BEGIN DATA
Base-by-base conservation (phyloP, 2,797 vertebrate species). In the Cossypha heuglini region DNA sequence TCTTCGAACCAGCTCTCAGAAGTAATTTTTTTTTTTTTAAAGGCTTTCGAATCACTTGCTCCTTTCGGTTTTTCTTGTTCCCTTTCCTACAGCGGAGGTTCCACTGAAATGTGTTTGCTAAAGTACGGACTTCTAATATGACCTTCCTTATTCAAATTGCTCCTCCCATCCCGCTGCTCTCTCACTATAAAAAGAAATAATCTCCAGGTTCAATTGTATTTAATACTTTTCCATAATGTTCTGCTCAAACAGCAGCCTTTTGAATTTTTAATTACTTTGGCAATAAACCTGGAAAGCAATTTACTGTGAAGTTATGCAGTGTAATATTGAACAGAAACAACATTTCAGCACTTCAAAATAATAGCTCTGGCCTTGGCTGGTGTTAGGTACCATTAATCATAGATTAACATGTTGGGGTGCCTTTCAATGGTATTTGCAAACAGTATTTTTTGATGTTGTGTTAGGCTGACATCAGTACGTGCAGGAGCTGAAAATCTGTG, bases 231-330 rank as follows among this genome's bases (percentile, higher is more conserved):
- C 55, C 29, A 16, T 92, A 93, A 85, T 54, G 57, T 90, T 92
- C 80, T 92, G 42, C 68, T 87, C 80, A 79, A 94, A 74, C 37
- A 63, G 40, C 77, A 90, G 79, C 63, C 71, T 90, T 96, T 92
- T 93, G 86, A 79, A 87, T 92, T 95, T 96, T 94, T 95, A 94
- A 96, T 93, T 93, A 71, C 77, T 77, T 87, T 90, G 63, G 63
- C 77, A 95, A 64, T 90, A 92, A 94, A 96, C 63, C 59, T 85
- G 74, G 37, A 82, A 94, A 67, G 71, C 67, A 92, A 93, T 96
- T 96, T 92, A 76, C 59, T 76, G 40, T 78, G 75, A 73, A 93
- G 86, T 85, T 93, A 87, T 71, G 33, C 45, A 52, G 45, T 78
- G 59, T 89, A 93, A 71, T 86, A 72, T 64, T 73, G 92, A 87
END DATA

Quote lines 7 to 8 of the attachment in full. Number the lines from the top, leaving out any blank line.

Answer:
- C 77, A 95, A 64, T 90, A 92, A 94, A 96, C 63, C 59, T 85
- G 74, G 37, A 82, A 94, A 67, G 71, C 67, A 92, A 93, T 96